4. Life in Ancient Seas at Leek PlayDay

Date: Wednesday 7th  August 2013

Venue: Brough Park, Leek (beside the Leek Leisure Centre)

Times: 11 – 3

Booking: no booking needed just drop by and join in

Cost: free: materials provided (donations welcomed) – car parking charges may apply

Organisers and more information: this is part of the Ancient Landscapes project organised by Stone and Water (http://ancientlandscapes.blogspot.co.uk/).

 

What’s happening?

Come and paddle in a prehistoric sea! Explore life in the Carboniferous Seas of 300 million years ago that eventually gave us the limestone, shale and gritstones of the Peak District. We’ll be making personal finger-puppet trilobites and pet ammonites and models of ancient seasides…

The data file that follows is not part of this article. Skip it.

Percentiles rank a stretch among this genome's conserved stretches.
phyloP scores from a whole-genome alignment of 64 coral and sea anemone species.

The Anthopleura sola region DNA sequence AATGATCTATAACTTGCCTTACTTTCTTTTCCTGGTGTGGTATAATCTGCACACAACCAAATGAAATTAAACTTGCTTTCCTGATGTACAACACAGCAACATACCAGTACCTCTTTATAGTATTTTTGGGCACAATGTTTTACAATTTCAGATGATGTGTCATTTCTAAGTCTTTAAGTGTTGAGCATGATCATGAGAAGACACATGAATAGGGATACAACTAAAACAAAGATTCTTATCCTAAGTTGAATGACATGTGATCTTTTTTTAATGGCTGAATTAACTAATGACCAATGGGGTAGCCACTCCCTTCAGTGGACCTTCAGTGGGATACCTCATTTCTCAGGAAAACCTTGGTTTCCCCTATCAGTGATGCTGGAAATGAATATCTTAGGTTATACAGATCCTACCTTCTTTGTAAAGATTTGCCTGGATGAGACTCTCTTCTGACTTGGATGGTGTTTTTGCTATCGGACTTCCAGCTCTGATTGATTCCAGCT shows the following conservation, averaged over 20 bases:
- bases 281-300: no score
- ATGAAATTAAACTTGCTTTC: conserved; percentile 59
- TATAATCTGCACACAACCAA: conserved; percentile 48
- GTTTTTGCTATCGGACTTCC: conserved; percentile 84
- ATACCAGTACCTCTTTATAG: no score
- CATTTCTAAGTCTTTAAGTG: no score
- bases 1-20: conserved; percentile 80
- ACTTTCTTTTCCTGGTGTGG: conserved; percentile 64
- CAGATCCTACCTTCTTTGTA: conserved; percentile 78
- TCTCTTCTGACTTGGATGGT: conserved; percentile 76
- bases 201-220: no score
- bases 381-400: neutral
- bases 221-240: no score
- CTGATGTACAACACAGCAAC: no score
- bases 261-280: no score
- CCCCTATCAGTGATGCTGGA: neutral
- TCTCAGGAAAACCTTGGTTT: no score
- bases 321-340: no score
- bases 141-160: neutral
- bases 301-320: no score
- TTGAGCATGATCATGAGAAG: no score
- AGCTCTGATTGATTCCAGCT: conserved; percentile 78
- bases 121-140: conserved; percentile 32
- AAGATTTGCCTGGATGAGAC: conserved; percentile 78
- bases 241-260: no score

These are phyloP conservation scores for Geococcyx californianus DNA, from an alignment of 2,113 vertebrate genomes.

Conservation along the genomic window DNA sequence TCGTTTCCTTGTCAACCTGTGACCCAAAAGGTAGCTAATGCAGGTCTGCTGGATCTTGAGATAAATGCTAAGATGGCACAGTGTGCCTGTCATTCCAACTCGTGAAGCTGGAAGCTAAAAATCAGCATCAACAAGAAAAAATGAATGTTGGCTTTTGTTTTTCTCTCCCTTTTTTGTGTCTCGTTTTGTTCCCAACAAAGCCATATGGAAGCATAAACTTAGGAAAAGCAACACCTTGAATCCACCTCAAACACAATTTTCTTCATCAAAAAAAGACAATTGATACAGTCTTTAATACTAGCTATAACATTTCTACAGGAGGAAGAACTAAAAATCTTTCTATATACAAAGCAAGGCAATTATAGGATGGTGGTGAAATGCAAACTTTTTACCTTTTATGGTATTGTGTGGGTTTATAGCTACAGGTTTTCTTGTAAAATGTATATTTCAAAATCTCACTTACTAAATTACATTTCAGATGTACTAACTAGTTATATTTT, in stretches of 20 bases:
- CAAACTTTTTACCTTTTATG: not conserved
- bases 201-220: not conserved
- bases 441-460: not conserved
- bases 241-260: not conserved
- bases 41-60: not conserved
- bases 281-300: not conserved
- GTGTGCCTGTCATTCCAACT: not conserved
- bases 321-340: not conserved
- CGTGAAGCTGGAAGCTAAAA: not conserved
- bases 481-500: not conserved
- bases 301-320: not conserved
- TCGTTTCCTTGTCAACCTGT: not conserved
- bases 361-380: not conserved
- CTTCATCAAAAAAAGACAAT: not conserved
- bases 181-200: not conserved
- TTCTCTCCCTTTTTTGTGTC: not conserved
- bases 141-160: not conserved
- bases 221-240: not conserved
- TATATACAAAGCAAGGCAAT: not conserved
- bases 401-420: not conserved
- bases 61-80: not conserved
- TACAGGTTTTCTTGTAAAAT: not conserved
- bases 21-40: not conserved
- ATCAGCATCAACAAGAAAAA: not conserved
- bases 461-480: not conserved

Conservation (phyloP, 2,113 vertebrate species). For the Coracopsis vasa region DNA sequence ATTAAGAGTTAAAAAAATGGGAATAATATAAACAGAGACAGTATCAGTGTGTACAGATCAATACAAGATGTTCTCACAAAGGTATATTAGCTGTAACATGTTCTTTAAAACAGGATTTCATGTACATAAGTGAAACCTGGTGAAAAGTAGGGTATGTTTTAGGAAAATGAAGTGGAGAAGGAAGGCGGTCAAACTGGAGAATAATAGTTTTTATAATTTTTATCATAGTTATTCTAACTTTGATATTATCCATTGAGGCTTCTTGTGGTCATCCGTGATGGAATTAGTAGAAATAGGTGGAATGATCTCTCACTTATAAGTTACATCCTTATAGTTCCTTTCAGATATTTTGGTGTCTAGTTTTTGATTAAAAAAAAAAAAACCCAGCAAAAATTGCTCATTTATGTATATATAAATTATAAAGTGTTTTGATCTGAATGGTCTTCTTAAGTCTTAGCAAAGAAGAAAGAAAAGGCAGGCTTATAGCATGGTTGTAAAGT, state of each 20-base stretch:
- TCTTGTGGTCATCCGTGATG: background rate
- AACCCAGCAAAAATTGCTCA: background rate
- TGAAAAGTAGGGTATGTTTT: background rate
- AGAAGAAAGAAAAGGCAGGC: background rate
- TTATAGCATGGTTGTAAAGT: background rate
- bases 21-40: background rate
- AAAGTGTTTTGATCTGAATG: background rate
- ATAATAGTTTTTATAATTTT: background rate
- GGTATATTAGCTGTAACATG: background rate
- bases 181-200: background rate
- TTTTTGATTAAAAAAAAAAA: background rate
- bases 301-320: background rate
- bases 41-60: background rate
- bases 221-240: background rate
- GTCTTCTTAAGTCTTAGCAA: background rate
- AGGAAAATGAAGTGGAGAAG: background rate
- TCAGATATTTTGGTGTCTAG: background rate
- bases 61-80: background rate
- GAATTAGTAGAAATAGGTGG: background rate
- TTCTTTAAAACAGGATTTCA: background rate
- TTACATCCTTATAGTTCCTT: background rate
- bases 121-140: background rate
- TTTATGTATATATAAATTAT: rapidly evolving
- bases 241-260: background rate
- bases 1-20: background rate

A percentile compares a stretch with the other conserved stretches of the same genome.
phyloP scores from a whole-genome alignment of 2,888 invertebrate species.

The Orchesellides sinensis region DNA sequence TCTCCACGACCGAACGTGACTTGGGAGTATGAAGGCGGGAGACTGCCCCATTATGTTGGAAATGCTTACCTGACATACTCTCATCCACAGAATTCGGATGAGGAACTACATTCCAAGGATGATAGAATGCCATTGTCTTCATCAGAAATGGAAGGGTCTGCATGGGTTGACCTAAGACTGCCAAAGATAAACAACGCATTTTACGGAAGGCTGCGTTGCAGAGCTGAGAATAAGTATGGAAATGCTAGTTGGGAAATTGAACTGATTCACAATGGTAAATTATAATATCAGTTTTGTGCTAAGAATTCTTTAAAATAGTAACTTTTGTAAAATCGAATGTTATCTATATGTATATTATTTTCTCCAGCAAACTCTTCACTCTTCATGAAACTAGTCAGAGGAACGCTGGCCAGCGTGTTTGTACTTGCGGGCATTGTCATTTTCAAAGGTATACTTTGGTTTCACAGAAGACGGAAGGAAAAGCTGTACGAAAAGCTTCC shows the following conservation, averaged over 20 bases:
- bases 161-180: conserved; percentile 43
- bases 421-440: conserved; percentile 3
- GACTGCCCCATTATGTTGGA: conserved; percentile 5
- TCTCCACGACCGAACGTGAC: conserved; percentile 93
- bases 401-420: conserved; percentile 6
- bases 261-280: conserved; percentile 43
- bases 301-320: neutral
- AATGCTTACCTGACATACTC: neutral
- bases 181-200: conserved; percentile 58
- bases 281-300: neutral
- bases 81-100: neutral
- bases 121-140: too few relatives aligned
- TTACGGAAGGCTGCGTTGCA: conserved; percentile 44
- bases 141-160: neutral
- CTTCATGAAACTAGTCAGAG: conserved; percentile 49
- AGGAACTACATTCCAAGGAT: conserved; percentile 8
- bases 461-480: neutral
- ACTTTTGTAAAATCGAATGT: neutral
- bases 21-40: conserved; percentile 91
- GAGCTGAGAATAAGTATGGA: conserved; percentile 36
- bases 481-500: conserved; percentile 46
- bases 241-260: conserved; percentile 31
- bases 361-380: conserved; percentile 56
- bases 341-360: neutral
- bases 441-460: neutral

seaweed strip 

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The Return of the Tiny! Pirates!

a pirate camp, complete with Jolly Roger

a pirate camp, complete with Jolly Roger

We have been doing Tiny! events for a few years now as part of the Buxton Festival Fringe. Aiming to run events and often create celebrations where nothing is bigger than a hand we have had Tiny! lantern processions, met Faeries, Goblins and Trolls and have been visited twice by the Terrible Tiny Pirates

This year’s Return of the Pirates can perhaps best be summed up with the Fringe review – for which, many thanks!

It must have been the hottest day in Buxton, this year and a Saturday too! The Pavilion Gardens was bursting with picnickers, cricketers, the ‘frisbie families’ and sunbathers.

pirates are notoriously unstable and fall from their elegant Tiny! galleons at the slightest ripple on the Sea of Hands

pirates are notoriously unstable and fall from their elegant Tiny! galleons at the slightest ripple on the Sea of Hands

I passed the first test, which was to find the crew of stone & water, across the train tracks and past the paddling families, they were sat in the shade of an oak tree surrounded by a dozen quietly busy children with some mothers and fathers looking on.